Q What is a crawl ratio? How can you figure it out? What’s the best ratio? I’m trying to build an S10, so I want to do it right.
A Your crawl ratio is the transmission First gear ratio times your transfer case low-range ratio times your axle ring-and-pinion gear ratio. I have no idea what your factory parts are, so I’ll guess that your S-10 has a 700R4 automatic transmission with a 3.06 First gear. Behind that it may have an NP231 with a 2.72 low range. And your axle gears may be 3.50 for argument’s sake:
3.06 x 2.72 x 3.50 = 29.13
Your crawl ratio is 29.13:1. Not very good if you’re looking for slow crawling control and torque multiplication for big tires off-road. That said, the automatic uses a torque converter so it can make up for the dismal number, but lower would be better. If you have a small engine then you’ll definitely want a lower crawl ratio.
My Toyota has a four-cylinder engine and 39-inch-tall tires, but by using a R151F transmission with a 4.31 First gear, dual Toyota cases with two 2.28 low-range options in series, and Dana axles with 7.17 ring-and-pinion ratios, I have a megalow 160.64:1 crawl ratio (4.31 x 2.28 x 2.28 x 7.17). Plenty low for big tires and a small engine.
Without knowing your current drivetrain it is difficult to know what ratio to send you toward. Bigger engines with more torque don’t need as low a crawl ratio; smaller engines do. Let’s say you have a 4.3L and a 700R4 auto and want a lower crawl ratio. You can go to a 4:1 low range in an NP231 if that is the transfer case you currently have. Multiply that with an axle ratios around 4.88 and you’re now at 59.73, twice your current crawl ratio. If you have a 4.3L Vortec V-6 and 33- to 35-inch tires I think you’d be pretty good for off-roading and still daily driving.
The first step is identifying what you have for transmission, transfer case, and axle gearing. Then determine how big a tire you want to go to and what type of terrain you want to wheel (rocks will want a lower crawl ratio, sand and mud not so much). An automatic will make up for a higher crawl ratio to a point with the torque converter, while a manual is best with as low a ratio as you can get. Remember, you can always shift up if the crawl ratio is extremely low.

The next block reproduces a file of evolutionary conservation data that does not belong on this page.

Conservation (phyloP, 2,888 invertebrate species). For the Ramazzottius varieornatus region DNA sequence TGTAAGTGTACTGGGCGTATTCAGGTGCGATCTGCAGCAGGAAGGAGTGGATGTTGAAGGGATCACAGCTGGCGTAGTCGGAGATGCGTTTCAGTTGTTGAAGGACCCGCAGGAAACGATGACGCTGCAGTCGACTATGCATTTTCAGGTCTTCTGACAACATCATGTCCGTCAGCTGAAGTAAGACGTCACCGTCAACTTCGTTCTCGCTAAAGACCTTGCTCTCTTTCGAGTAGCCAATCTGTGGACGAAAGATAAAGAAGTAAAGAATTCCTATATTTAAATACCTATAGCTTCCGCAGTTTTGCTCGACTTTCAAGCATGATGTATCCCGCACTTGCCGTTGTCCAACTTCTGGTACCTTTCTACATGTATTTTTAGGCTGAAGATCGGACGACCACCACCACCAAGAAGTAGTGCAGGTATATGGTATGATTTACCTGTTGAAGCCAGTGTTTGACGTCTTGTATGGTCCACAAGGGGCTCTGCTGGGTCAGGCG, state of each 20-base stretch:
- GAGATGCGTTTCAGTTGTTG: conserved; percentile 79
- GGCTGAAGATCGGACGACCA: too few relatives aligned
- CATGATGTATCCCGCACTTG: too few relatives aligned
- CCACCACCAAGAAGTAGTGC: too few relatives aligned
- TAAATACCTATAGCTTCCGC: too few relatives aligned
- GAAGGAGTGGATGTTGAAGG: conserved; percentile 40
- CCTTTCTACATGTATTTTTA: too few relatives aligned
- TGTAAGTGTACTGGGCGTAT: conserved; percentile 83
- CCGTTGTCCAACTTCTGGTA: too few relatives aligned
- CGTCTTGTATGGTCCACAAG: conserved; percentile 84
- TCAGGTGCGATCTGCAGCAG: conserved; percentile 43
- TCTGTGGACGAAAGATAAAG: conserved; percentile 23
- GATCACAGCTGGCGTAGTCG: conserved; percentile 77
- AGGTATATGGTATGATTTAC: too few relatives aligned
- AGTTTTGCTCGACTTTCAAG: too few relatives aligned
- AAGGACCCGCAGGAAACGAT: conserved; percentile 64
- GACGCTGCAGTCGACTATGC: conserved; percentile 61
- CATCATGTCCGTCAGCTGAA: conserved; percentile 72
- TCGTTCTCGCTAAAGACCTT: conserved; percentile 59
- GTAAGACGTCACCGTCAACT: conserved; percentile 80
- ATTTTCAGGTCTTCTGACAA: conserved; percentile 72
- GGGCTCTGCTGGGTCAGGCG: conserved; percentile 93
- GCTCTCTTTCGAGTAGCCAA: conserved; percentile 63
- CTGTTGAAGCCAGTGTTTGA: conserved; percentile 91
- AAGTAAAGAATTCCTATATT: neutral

Q I have an ’90 GMC Stepside z71, mostly stock. I have had this truck since 1993. The truck is in good condition, except northeast Pennsylvania has been pretty tough on the frame. I have had it patched a few times, but I am waiting for the inspection station to finally say no some year. I can’t seem to part with her. What is the easiest way to fix rust?
A Wow! How quickly I forget the dreaded Pennsylvania rust. I am a native Pennsylvanian who now lives in California, where I could find a truck like yours but rust-free for $2,000-$5,000 all day long in the classifieds. Fixing frame rust isn’t going to be easy other than sandblasting, grinding, and welding in new patch panels (see “Costly Corrosion,” May ’12). If your frame is rotten then I assume all the fasteners and body panels are not far behind, so doing a frame swap isn’t a great option either; the work wouldn’t be worth it. You could do these repairs, but rust doesn’t rest and eventually you’ll be repairing more and more of the frame than is worth fixing.
My best advice: Keep driving it until the frame fails or the inspector gives you the thumbs-down, and then search Craigslist or eBay Motors for a similar truck to yours but from the Southwest. Buy it, fly out here, and drive it home. You’ll get to see America, have an adventure, have a new rust-free truck, and save yourself the time and expense of replacing your frame and all the other rotten parts.
Nuts, I’m Confused
Flipped & Lifted?
Q I have a ’79 Chevy Blazer that has 4.56 gears, a 360-horse 350 V-8, TH350 transmission, and a 205 transfer case. It has a 21⁄2-inch Rancho suspension lift and a 3-inch body lift. I have the steering problems narrowed down and taken care of. I want to know what the benefit of a rear shackle flip kit is, and if it would affect the drivability of the truck. If I put this kit on, would I be able to get rid of the rear blocks? I was also wondering how I would go about getting rid of the 3-inch body lift on the truck. It is not cool on a windy day!
A Your Blazer sounds like it needs a quick suspension revamp. How about replacing your 21⁄2-inch lift and a 3-inch body lift with a 4-inch front spring and an Offroad Design (ORD) rear shackle flip? The shackle flip allows you to delete the lift block, keep the smooth-riding stock leaf pack, and gain enough clearance for a 37-inch tire with slight trimming. It works just fine for street driving and off-road use. ORD also has a 21⁄2-inch shackle flip, but the 4-inch seems to work best on Blazers that are often tail-low.
ORD offers various front leaf springs for a 4-inch lift, or you could keep your Rancho 21⁄2 and run the lower 21⁄2 flip kit. You could remove the 3-inch body lift (not a bad idea in my view), but without knowing your tire diameter it is hard to determine between the 21⁄2- and 4-inch. I’d say go up to the 4-inch leaf pack and 4-inch shackle flip, and ditch the 3-inch body lift if you’re running tires 35 inches or taller tires.
Since you’re looking into proper suspension upgrades and away from extremely tall body lifts (I don’t care for body lifts over 2 inches) I think you deserve this month’s Nuts, I’m Confused prize. I spoke to the crew at ORD and they’d like to send you a set of sway bar disconnects, perfect for an on-road GM 4x4 that also likes to twist it up off-road. These bolt on easily and not only allow more movement when disconnected, but also correct the geometry of your sway bar to still control your axle movement without overly binding the suspension. The ORD guys are experts on your square-body Chevy trucks and Blazers. They offer everything from bumpers and steering components to suspension and gearing modifications. Find out more at www.offroaddesign.com or 970.945.7777.